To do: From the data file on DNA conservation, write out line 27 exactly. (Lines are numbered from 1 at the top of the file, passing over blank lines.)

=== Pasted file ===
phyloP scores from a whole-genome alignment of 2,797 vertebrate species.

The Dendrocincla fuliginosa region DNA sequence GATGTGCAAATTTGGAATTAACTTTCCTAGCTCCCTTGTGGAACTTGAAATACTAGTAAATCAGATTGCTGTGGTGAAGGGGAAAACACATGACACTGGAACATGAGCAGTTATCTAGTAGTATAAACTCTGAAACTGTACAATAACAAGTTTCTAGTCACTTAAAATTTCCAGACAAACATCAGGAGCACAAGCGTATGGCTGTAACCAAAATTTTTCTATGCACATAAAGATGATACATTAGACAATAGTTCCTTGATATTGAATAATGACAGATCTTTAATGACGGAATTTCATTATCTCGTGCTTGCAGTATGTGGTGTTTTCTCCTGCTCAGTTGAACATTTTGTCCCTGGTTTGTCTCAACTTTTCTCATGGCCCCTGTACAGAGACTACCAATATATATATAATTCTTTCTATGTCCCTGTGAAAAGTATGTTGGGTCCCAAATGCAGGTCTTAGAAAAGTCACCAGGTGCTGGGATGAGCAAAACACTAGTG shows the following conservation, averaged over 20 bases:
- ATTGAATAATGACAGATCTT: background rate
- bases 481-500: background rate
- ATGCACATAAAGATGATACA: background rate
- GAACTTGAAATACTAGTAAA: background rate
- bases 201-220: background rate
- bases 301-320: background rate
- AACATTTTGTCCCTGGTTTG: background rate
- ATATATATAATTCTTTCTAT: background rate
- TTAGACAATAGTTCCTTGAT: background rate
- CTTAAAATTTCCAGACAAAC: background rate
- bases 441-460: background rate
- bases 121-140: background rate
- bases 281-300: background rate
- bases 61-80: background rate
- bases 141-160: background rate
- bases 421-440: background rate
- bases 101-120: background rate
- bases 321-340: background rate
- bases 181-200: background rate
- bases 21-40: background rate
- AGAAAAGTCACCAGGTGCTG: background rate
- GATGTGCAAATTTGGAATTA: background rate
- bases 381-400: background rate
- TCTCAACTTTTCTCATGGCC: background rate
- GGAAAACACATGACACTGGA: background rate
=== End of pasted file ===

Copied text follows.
- GGAAAACACATGACACTGGA: background rate